Donald's Encyclopedia of Popular Music

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(b before 1900, l'Anse Rougeau LA; d Pineville LA) Name also spelled Amadé or Amadie. A Cajun accordionist and vocalist, cited by Nathan Abshire, Clifton Chenier, Leo Soileau, Iry LeJune and Austin Pitre as a major influence; his importance to the genre is like that of Robert Johnson in the blues and as with Johnson, details of his life are scarce; most of what we know comes from the memory of fiddler Dennis McGee, who worked with him from 1921. Legend has it that he accepted a handerchief from a white girl at a dance in the mid-1930s with which to wipe his brow, and that the girl's father followed him away and beat him nearly to death. He never recorded again and is said to have died in the state mental hospital at Pineville at age 43, yet the Louisiana State Bureau of Vital Statistics has no record of his birth or death: his memorial is his body of work.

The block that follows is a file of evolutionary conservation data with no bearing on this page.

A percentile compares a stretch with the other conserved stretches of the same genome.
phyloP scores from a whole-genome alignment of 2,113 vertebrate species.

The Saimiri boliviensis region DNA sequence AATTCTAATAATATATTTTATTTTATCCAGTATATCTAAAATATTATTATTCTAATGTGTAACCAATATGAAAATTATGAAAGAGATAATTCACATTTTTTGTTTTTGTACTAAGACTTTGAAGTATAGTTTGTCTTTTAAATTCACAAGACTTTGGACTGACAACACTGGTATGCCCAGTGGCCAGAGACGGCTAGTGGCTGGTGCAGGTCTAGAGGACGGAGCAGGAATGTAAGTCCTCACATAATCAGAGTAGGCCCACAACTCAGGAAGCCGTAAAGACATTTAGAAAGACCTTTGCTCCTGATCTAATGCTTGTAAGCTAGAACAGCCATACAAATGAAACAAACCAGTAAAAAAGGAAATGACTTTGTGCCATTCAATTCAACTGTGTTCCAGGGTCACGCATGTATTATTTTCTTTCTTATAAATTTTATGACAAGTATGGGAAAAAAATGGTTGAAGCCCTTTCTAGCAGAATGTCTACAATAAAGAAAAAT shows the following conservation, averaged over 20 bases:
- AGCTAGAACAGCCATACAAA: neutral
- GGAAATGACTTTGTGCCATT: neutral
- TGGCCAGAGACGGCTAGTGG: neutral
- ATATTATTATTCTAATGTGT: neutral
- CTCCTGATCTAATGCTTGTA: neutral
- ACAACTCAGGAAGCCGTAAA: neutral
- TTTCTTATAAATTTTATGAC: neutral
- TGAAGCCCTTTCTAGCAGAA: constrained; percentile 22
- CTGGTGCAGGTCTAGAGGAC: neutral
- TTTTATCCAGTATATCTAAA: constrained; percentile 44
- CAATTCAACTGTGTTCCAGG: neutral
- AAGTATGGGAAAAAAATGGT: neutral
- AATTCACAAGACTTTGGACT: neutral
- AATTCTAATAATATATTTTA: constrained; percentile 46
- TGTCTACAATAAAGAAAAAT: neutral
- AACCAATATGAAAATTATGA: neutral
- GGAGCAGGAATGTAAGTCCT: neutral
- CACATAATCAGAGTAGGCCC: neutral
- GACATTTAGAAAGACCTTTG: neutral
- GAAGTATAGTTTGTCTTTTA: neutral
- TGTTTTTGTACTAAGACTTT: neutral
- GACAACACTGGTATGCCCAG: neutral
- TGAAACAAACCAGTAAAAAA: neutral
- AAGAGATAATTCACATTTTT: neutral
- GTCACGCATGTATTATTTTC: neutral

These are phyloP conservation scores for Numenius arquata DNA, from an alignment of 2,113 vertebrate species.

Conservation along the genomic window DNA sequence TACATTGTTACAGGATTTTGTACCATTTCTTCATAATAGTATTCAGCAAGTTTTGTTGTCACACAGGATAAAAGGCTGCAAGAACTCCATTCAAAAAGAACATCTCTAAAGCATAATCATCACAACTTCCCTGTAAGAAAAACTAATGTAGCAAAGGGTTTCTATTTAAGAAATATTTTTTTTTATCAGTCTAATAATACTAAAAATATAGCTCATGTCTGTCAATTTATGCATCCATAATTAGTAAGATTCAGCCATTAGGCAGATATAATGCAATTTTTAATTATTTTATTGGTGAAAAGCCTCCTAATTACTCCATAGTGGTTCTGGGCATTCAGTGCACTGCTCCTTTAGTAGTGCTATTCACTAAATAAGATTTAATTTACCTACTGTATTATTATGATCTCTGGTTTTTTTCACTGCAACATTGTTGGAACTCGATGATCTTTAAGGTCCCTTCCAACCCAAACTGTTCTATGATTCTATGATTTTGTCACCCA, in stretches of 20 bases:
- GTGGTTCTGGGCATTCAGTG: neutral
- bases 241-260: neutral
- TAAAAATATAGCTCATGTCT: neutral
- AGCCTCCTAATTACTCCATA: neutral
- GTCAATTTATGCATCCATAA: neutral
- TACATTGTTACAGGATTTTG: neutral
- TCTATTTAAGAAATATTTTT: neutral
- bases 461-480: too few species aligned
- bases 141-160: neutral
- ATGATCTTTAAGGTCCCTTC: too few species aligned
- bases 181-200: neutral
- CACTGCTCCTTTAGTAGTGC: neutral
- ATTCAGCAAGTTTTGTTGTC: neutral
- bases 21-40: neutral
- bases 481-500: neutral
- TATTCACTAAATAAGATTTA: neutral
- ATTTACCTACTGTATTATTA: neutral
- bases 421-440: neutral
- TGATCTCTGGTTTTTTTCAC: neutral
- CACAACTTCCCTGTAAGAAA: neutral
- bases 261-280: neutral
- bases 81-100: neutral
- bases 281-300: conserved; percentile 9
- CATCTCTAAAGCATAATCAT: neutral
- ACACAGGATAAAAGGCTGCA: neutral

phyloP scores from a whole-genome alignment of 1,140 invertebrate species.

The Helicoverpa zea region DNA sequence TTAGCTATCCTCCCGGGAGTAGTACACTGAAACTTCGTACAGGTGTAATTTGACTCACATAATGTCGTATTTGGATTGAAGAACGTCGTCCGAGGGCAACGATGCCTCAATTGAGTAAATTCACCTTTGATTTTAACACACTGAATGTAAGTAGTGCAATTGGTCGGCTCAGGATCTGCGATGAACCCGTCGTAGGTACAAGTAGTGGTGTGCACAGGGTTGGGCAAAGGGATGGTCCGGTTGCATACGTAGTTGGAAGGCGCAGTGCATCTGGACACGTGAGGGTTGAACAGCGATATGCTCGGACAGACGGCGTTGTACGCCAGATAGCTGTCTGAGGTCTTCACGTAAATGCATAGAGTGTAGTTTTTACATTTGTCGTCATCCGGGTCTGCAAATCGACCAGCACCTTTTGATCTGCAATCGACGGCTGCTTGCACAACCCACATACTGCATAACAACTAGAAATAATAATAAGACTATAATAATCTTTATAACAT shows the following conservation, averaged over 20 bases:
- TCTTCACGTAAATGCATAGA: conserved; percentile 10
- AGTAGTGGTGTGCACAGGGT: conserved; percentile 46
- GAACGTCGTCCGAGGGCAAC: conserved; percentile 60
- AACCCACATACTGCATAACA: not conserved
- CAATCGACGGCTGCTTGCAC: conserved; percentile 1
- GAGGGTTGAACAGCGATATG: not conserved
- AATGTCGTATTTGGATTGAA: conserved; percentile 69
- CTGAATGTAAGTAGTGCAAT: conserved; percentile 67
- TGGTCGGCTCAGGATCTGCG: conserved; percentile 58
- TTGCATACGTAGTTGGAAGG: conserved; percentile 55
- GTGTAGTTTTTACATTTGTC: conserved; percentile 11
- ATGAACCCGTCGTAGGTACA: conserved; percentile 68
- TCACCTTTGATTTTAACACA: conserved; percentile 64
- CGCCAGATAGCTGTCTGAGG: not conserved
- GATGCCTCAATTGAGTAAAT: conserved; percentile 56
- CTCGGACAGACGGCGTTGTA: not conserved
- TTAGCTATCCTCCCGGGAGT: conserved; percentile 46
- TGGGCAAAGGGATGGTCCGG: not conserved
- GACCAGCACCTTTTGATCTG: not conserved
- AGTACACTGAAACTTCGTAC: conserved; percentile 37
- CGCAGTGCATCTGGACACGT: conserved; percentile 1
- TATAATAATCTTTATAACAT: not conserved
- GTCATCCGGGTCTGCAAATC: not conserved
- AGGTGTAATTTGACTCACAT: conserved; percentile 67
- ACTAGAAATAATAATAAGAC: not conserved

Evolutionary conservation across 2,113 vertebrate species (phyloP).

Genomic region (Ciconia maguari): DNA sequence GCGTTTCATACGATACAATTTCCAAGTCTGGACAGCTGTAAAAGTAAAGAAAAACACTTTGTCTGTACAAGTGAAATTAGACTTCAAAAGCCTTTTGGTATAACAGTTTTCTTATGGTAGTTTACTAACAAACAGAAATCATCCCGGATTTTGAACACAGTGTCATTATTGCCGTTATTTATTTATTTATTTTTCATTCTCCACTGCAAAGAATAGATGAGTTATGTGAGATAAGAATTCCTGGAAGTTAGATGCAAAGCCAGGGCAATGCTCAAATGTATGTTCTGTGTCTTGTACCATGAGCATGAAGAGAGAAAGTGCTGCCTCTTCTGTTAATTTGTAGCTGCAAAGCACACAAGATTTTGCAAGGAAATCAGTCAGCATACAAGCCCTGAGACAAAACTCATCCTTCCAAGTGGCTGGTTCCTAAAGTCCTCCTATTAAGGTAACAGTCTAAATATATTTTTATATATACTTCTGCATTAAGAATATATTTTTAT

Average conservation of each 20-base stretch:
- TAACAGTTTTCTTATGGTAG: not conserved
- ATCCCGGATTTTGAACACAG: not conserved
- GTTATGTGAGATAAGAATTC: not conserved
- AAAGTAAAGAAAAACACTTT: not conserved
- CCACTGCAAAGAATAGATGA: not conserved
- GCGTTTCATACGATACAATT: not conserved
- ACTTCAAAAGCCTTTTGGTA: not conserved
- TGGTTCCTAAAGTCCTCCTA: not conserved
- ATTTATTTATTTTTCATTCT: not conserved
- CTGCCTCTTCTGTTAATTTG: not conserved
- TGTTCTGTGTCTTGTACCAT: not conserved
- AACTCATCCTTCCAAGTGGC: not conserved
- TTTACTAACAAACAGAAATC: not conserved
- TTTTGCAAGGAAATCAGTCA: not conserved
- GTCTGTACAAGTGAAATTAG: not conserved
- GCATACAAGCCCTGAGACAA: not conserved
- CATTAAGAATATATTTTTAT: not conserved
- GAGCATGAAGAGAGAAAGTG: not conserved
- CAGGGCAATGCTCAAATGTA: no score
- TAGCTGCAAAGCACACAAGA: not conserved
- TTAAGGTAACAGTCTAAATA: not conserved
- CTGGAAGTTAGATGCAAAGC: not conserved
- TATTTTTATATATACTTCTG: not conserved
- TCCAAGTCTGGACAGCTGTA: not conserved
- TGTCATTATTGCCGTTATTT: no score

His colour was evidently no hindrance to entertaining white audiences; he was a gifted musician, adept at spontaneously improvising songs and lyrics, very much with a blues heart yet in the Cajun idiom, drawing on African songs and hollers as well as traditional Acadian and Old French material. He and McGee were popular around Eunice, recorded independently and together late '20s/early '30s; pieces from Ardoin's repertoire include 'Eunice Two-Step', 'La Valse à Abe', 'Les Blues de la Prison', 'Madame Etienne' have become standards. He recorded six sides for Columbia in 1929, ten for Brunswick in 1930, six for Bluebird in 1934, and 12 for Decca in 1934; the 1934 tracks are the only ones that do not include McGee. Compilations include Amadé Ardoin/Louisiana Cajun Music Vol. 6 on Old Timey; anthology The Early Recordings Of Dennis McGee on Morning Star including some Ardoin accompaniment; also I'm Never Comin' Back on Folklyric CD has tracks with McGee. Amédé Ardoin: The Roots of Zydeco '95 on Arhoolie included 26 tracks. Finally, a 2-CD set on a Tompkins Square label, Mama, I'll Be Long Gone: The Complete Recordings of Amede Ardoin, 1929-1934 was reviewed in the journal of the Association for Recorded Sound Collections (Vol. 43 No. 2, Fall 2012).